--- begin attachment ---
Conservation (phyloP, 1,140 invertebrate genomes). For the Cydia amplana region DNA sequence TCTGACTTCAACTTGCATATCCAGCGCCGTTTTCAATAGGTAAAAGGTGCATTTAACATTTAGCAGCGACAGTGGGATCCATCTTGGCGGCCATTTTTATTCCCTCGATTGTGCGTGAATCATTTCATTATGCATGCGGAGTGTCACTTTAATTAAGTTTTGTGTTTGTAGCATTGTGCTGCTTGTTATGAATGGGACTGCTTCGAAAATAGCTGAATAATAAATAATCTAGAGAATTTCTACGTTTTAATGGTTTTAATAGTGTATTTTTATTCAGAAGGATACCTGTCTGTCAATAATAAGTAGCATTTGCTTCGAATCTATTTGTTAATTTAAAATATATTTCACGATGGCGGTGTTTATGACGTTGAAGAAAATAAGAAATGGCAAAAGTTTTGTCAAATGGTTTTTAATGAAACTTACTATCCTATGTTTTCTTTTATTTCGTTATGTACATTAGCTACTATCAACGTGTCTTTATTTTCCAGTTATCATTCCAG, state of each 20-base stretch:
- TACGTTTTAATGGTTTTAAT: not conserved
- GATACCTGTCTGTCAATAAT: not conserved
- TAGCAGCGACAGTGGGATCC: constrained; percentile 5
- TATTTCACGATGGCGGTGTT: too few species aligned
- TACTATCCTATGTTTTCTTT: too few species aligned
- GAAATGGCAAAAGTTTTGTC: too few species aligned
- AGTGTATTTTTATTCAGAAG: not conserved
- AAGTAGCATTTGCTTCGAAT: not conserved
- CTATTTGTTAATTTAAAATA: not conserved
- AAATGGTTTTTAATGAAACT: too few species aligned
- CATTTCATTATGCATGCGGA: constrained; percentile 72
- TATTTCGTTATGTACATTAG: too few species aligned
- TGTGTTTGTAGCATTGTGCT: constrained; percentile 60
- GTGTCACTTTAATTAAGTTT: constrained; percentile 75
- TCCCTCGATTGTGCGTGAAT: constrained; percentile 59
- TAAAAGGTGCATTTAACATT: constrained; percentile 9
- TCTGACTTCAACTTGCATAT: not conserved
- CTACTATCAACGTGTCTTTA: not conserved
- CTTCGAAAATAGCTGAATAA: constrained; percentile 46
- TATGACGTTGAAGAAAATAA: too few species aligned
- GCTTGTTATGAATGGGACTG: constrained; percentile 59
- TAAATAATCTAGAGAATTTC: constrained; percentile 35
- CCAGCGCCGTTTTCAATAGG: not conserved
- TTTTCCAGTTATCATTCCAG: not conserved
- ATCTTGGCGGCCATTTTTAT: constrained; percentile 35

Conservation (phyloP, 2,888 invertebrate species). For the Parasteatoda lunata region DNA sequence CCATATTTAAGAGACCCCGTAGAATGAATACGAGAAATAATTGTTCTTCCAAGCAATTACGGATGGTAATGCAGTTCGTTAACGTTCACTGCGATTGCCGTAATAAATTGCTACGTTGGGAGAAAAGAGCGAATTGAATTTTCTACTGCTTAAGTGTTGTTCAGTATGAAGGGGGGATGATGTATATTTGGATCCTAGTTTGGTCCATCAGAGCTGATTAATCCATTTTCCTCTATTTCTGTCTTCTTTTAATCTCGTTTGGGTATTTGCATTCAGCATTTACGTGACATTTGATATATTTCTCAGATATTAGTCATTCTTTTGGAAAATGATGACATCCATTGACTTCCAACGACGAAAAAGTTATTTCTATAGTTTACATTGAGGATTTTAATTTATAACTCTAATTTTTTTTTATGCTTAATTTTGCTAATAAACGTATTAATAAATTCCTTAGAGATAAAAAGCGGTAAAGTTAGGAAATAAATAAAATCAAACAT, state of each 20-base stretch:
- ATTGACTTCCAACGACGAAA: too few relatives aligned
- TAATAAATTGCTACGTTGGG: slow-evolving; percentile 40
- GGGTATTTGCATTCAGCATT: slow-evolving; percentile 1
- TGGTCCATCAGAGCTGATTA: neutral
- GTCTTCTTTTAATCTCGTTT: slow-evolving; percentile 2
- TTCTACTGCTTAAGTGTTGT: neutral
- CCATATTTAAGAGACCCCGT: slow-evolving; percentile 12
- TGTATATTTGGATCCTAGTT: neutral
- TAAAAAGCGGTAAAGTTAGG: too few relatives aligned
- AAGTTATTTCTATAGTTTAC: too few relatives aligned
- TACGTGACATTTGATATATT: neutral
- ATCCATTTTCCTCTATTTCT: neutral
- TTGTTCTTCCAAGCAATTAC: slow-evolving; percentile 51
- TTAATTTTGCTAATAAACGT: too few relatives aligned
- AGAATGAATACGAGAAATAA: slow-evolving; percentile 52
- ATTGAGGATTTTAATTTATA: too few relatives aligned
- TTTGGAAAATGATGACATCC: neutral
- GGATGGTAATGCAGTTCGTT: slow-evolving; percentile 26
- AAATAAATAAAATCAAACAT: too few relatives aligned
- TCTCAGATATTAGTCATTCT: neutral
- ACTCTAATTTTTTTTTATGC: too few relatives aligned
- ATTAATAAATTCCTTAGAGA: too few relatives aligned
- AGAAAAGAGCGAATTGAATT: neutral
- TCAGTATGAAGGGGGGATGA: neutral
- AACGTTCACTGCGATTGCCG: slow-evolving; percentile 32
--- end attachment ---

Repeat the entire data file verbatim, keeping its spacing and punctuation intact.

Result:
Conservation (phyloP, 1,140 invertebrate genomes). For the Cydia amplana region DNA sequence TCTGACTTCAACTTGCATATCCAGCGCCGTTTTCAATAGGTAAAAGGTGCATTTAACATTTAGCAGCGACAGTGGGATCCATCTTGGCGGCCATTTTTATTCCCTCGATTGTGCGTGAATCATTTCATTATGCATGCGGAGTGTCACTTTAATTAAGTTTTGTGTTTGTAGCATTGTGCTGCTTGTTATGAATGGGACTGCTTCGAAAATAGCTGAATAATAAATAATCTAGAGAATTTCTACGTTTTAATGGTTTTAATAGTGTATTTTTATTCAGAAGGATACCTGTCTGTCAATAATAAGTAGCATTTGCTTCGAATCTATTTGTTAATTTAAAATATATTTCACGATGGCGGTGTTTATGACGTTGAAGAAAATAAGAAATGGCAAAAGTTTTGTCAAATGGTTTTTAATGAAACTTACTATCCTATGTTTTCTTTTATTTCGTTATGTACATTAGCTACTATCAACGTGTCTTTATTTTCCAGTTATCATTCCAG, state of each 20-base stretch:
- TACGTTTTAATGGTTTTAAT: not conserved
- GATACCTGTCTGTCAATAAT: not conserved
- TAGCAGCGACAGTGGGATCC: constrained; percentile 5
- TATTTCACGATGGCGGTGTT: too few species aligned
- TACTATCCTATGTTTTCTTT: too few species aligned
- GAAATGGCAAAAGTTTTGTC: too few species aligned
- AGTGTATTTTTATTCAGAAG: not conserved
- AAGTAGCATTTGCTTCGAAT: not conserved
- CTATTTGTTAATTTAAAATA: not conserved
- AAATGGTTTTTAATGAAACT: too few species aligned
- CATTTCATTATGCATGCGGA: constrained; percentile 72
- TATTTCGTTATGTACATTAG: too few species aligned
- TGTGTTTGTAGCATTGTGCT: constrained; percentile 60
- GTGTCACTTTAATTAAGTTT: constrained; percentile 75
- TCCCTCGATTGTGCGTGAAT: constrained; percentile 59
- TAAAAGGTGCATTTAACATT: constrained; percentile 9
- TCTGACTTCAACTTGCATAT: not conserved
- CTACTATCAACGTGTCTTTA: not conserved
- CTTCGAAAATAGCTGAATAA: constrained; percentile 46
- TATGACGTTGAAGAAAATAA: too few species aligned
- GCTTGTTATGAATGGGACTG: constrained; percentile 59
- TAAATAATCTAGAGAATTTC: constrained; percentile 35
- CCAGCGCCGTTTTCAATAGG: not conserved
- TTTTCCAGTTATCATTCCAG: not conserved
- ATCTTGGCGGCCATTTTTAT: constrained; percentile 35

Conservation (phyloP, 2,888 invertebrate species). For the Parasteatoda lunata region DNA sequence CCATATTTAAGAGACCCCGTAGAATGAATACGAGAAATAATTGTTCTTCCAAGCAATTACGGATGGTAATGCAGTTCGTTAACGTTCACTGCGATTGCCGTAATAAATTGCTACGTTGGGAGAAAAGAGCGAATTGAATTTTCTACTGCTTAAGTGTTGTTCAGTATGAAGGGGGGATGATGTATATTTGGATCCTAGTTTGGTCCATCAGAGCTGATTAATCCATTTTCCTCTATTTCTGTCTTCTTTTAATCTCGTTTGGGTATTTGCATTCAGCATTTACGTGACATTTGATATATTTCTCAGATATTAGTCATTCTTTTGGAAAATGATGACATCCATTGACTTCCAACGACGAAAAAGTTATTTCTATAGTTTACATTGAGGATTTTAATTTATAACTCTAATTTTTTTTTATGCTTAATTTTGCTAATAAACGTATTAATAAATTCCTTAGAGATAAAAAGCGGTAAAGTTAGGAAATAAATAAAATCAAACAT, state of each 20-base stretch:
- ATTGACTTCCAACGACGAAA: too few relatives aligned
- TAATAAATTGCTACGTTGGG: slow-evolving; percentile 40
- GGGTATTTGCATTCAGCATT: slow-evolving; percentile 1
- TGGTCCATCAGAGCTGATTA: neutral
- GTCTTCTTTTAATCTCGTTT: slow-evolving; percentile 2
- TTCTACTGCTTAAGTGTTGT: neutral
- CCATATTTAAGAGACCCCGT: slow-evolving; percentile 12
- TGTATATTTGGATCCTAGTT: neutral
- TAAAAAGCGGTAAAGTTAGG: too few relatives aligned
- AAGTTATTTCTATAGTTTAC: too few relatives aligned
- TACGTGACATTTGATATATT: neutral
- ATCCATTTTCCTCTATTTCT: neutral
- TTGTTCTTCCAAGCAATTAC: slow-evolving; percentile 51
- TTAATTTTGCTAATAAACGT: too few relatives aligned
- AGAATGAATACGAGAAATAA: slow-evolving; percentile 52
- ATTGAGGATTTTAATTTATA: too few relatives aligned
- TTTGGAAAATGATGACATCC: neutral
- GGATGGTAATGCAGTTCGTT: slow-evolving; percentile 26
- AAATAAATAAAATCAAACAT: too few relatives aligned
- TCTCAGATATTAGTCATTCT: neutral
- ACTCTAATTTTTTTTTATGC: too few relatives aligned
- ATTAATAAATTCCTTAGAGA: too few relatives aligned
- AGAAAAGAGCGAATTGAATT: neutral
- TCAGTATGAAGGGGGGATGA: neutral
- AACGTTCACTGCGATTGCCG: slow-evolving; percentile 32